As we’ve eluded to in previous posts, winter on the homestead is the perfect time to engage in pursuits there’s no time to do during the busy summer months. Knitting is a pleasurable hobby but for the self-reliant homesteader it’s an invaluable skill that’s part of a well rounded basket of survival skills; one that you can draw upon in hard times to help keep the family clothed. Familiarizing yourself with basic knitting equipment increases your level of self-reliance and may give you an edge in the future.
While there’s a lot of paraphernalia available to any knitter, the fact remains that all that’s needed to get started are 2 things: needles and yarn.
There are 3 types of needles used in knitting: flat, double points and circular. Which is used depends on what is being made and in some instances how the item is being constructed. All 3 types come in a range of sizes from 0 (the thinnest diameter) up to size 10 or even larger. I have a pair of flat needles that are size 17 for example. I should mention there are various systems for categorizing needle sizes: the American system, metric and British. I’ve always used the American system where the smaller the number, the smaller the needle diameter.
To use flat needles, a needle is held in each hand and the knitter works back and forth. Assuming you’re right handed, the needle in the left hand has the stitches on it. The needle in the right hand is empty. As they are worked, the stitches are transferred from the left hand needle to the needle in the right hand. Once the left needle is empty and the right one is full, you have completed 1 row of knitting and the needles are switched such that the full one is now in the left hand and the empty needle is in the right hand ready to repeat the process. The end product is a flat piece of knitting. Note: if you’re left handed, the process would be reversed.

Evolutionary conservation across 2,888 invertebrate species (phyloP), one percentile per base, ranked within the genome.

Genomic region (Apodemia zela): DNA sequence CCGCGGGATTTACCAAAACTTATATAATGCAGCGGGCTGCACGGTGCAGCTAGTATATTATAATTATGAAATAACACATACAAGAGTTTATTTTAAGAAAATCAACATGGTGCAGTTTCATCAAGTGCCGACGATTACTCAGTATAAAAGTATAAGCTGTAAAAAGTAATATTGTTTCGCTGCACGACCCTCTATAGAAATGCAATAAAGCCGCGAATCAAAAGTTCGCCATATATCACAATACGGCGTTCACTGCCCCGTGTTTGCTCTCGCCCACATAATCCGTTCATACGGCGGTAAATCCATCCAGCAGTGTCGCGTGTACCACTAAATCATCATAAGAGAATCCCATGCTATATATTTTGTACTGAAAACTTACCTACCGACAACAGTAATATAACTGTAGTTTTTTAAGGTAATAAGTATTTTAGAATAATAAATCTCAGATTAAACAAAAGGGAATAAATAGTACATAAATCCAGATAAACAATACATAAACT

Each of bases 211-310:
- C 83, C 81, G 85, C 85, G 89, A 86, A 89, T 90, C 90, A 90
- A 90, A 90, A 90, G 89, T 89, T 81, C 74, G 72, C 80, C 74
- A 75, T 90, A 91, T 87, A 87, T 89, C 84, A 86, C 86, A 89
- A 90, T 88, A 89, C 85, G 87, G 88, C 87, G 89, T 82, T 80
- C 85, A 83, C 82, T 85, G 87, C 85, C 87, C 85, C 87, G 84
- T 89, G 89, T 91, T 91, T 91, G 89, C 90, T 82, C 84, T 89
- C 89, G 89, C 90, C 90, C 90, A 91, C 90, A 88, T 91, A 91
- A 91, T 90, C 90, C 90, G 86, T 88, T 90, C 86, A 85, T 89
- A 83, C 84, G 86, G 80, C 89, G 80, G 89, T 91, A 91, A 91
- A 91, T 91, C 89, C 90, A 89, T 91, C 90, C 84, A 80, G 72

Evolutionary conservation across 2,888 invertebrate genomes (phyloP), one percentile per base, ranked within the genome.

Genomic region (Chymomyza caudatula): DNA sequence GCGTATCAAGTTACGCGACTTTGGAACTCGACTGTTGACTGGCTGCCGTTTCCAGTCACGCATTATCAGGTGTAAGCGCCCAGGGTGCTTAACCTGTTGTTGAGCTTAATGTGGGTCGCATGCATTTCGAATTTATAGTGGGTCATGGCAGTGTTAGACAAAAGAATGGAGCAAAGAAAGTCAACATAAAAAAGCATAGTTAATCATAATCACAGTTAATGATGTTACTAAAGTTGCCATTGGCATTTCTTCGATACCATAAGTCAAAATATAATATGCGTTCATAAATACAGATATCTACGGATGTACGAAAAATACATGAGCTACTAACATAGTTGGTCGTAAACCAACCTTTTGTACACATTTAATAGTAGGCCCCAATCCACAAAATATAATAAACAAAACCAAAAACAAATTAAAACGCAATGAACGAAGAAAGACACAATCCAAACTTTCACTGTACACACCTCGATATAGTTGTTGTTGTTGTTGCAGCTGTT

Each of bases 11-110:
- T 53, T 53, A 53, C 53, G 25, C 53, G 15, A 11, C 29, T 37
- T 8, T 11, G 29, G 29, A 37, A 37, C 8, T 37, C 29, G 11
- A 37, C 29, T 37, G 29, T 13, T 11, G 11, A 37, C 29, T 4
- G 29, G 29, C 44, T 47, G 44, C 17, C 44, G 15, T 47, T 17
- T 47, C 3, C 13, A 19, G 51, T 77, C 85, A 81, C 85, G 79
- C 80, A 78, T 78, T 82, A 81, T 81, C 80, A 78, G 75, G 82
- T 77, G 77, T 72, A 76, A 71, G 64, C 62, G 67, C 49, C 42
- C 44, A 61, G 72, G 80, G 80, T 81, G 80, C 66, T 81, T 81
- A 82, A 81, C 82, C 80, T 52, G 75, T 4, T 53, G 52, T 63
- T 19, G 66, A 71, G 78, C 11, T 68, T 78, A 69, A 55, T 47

As the name implies, double pointed needles have points on both ends. They usually come in sets of 4. Stitches are placed on 3 of the needles and the empty one is used to start knitting once the stitches are “joined”. Once the stitches from the first full needle are knitted onto what was the empty needle, the needle that was full is now empty and it becomes the one you knit onto and so forth around and around. Double points are used to work items in the round meaning there is no back and forth as with flat needles but rather you go round and round in circles in the same direction. This creates a tube of sorts or round piece of work that is seamless. To create the same shaped tube with flat needles requires sewing a seam so the flat piece becomes round. Double points are used to make socks, hats, gloves and even sleeves that come out round so therefore don’t have to be seamed as sleeves worked on flat needles do.
Despite their name circular needles aren’t actually round but rather can be used to make circular items that are large, skirts and sweaters for example. They can also be used to finish the edging around the collar of a sweater. In essence they are 2 needles that are joined by a flexible piece of plastic which acts to extend the length of the needles. They can come in varying lengths. One good use for the shorter ones is to make hats.
In addition to being able to make large round pieces, you can also work back and forth on circular needles as if they were flat needles by not “joining” the stitches after they’re cast on. Why would you want to do that? Mostly to make large flat items such as afghans that require large numbers of stitches. No way would all the stitches required to make an afghan fit on a standard flat needle.
Yarns come in a mind boggling array of colors, textures, thicknesses, weight and composition. There are synthetic fibers derived from petroleum such as acrylic, nylon and polyester, natural fibers such as cotton and wool as well as man made fibers made from a cellulose base such as rayon and acetate. Selecting yarn for a project may seem an impossible task. Here’s some hints.
Cotton yarn is perfect for kitchen dishcloths. I make these all the time for myself, my family, as well as for gifts. Dishcloths make a good first project for the beginning knitter. They are small, but still allow for learning the basic mechanics of knitting. And hey, if you make mistakes, who cares. It’s a dishcloth, right? Cotton yarn can also be used to make clothing such as sweaters.